People, Society & Culture of Tunbridge Wells in the 18th Century & later.

Home | Order | Support | About | Contact | Search

Share page  

Previous Contents Next

In the Eighteenth Century
England, the mutton scarcely to be equalled and certainly not to be excelled, and the beef and pork to be incomparably good. His one ground of complaint was, that the vendors of provisions at Tunbridge Wells made strangers pay much dearer for them than the residents. This, however, was a custom at all seasonable resorts, and, in some places, is still continued. From the end of September until the middle of June it was possible to live there as cheaply as anywhere in the kingdom, for during this period a stranger scarcely ever ventured to put in an appearance at the spa : it was with the advent of the warm weather that the prices rose monstrous high. People of moderate means had the same grievance with the taverns, for the charges were very considerable during the season, which lasted about three months, and was only at its height for two months, during which time the tradesmen, proprietors of lodging-houses, and inn-keepers had to make profit enough to support them throughout the year. Yet for those whose means were not restricted the place was delightful enough. " In a word," Defoe summed up, " Tunbridge wants nothing that can add to the Felicities of life, or that can make a Man or Woman compleatly happy, always provided they have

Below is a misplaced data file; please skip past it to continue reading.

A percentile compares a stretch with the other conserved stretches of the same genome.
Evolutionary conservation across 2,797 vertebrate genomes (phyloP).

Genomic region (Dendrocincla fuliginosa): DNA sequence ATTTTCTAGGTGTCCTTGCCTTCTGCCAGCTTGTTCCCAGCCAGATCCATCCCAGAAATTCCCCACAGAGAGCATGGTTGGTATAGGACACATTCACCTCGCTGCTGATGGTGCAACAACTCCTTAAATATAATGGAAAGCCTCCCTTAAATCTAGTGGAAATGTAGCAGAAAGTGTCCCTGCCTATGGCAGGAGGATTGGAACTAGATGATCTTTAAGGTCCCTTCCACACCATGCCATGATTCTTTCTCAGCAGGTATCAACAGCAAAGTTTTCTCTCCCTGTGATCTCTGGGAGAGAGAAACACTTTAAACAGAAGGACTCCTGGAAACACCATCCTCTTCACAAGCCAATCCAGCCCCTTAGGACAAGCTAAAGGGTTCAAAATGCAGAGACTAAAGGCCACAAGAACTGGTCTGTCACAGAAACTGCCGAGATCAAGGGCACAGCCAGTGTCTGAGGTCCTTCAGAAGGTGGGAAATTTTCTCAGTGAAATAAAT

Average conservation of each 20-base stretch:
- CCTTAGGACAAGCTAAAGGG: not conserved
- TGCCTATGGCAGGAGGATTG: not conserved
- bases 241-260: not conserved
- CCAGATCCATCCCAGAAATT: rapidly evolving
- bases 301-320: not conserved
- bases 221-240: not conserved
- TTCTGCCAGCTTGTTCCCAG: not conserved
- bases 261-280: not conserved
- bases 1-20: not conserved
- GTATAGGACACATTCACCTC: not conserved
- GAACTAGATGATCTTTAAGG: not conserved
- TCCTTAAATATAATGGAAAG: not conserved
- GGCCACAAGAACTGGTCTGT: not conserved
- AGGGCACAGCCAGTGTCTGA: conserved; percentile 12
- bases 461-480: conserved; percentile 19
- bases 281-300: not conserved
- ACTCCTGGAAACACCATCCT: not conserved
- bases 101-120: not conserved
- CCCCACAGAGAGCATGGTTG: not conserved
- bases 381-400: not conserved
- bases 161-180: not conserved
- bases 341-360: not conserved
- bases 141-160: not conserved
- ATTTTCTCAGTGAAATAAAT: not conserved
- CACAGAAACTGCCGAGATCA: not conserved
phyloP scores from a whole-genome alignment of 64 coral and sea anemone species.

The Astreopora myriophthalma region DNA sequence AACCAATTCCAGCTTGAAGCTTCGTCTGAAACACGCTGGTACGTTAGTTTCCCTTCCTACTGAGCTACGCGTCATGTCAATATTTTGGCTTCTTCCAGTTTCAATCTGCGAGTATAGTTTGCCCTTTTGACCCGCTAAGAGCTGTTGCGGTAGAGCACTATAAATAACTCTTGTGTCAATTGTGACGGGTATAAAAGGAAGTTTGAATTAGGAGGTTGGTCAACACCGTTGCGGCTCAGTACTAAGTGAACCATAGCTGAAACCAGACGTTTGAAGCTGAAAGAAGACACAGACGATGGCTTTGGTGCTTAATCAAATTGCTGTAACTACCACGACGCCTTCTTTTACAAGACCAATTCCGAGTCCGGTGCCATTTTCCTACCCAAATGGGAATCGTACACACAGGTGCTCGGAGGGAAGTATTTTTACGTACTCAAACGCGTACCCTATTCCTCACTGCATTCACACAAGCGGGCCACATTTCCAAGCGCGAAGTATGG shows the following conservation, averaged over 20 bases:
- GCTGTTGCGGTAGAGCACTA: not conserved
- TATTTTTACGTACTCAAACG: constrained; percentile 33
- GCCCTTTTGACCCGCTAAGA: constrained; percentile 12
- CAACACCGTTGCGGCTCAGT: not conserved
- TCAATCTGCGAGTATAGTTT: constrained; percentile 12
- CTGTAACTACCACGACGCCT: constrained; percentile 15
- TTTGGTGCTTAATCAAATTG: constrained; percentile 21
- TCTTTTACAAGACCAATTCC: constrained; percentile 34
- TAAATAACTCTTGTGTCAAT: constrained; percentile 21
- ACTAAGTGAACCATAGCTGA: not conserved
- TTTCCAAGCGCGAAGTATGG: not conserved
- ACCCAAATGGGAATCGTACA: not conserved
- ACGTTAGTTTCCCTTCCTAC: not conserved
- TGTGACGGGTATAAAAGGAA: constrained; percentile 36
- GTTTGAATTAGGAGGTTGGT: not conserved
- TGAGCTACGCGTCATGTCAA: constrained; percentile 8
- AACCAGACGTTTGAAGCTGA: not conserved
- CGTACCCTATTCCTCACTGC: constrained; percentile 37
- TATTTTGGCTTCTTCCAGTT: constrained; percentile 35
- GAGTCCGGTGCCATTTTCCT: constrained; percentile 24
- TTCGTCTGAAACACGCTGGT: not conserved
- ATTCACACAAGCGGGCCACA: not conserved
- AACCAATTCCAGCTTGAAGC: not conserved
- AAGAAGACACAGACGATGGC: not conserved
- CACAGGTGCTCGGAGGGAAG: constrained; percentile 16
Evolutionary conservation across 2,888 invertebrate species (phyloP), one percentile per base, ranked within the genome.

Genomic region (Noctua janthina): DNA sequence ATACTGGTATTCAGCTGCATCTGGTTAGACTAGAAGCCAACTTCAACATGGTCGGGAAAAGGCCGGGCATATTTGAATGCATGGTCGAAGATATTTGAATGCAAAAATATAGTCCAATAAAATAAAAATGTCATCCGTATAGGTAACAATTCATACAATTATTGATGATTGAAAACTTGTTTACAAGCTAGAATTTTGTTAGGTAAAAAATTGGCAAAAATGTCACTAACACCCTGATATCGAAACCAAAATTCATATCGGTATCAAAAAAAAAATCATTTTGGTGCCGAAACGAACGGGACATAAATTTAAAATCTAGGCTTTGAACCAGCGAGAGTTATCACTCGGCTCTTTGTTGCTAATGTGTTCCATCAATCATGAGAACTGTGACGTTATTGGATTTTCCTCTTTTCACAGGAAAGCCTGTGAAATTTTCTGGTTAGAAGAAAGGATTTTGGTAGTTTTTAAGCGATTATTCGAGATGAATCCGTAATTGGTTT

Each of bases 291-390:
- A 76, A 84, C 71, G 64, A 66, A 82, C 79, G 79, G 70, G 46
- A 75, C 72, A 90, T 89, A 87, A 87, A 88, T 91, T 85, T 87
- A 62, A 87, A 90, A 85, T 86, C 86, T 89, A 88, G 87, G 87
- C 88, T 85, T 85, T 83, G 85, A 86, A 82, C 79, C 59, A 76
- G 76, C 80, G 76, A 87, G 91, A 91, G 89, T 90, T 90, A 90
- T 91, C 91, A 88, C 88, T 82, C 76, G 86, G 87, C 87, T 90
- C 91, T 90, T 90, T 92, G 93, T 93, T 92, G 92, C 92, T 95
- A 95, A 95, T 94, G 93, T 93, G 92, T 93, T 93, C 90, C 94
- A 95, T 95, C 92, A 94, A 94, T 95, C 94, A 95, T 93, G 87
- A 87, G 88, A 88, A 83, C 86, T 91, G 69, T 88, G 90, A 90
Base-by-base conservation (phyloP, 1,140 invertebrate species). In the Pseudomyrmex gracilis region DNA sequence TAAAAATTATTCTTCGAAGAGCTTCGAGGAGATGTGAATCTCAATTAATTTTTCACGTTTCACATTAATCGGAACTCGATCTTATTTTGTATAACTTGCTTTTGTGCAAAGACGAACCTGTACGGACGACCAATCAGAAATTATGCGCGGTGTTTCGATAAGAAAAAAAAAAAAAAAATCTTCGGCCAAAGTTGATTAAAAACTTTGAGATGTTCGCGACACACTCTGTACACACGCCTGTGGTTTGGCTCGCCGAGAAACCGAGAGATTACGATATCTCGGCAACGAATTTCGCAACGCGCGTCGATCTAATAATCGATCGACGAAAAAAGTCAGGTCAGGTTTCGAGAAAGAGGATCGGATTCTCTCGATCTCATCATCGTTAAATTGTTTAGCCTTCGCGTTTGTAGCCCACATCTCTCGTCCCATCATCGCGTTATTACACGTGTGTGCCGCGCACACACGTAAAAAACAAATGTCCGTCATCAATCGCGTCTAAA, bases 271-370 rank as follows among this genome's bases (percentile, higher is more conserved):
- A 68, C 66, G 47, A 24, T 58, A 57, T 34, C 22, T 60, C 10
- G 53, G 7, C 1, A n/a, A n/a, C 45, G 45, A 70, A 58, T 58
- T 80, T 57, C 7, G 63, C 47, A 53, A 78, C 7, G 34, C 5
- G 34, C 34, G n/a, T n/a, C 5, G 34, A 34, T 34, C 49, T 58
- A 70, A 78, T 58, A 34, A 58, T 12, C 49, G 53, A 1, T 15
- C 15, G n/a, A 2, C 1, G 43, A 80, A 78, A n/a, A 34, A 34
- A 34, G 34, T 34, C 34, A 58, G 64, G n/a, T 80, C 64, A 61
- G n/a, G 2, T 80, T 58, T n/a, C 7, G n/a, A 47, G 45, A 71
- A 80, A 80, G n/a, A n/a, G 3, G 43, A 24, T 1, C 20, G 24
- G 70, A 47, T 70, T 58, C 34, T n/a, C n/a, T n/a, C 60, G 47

Previous Contents Next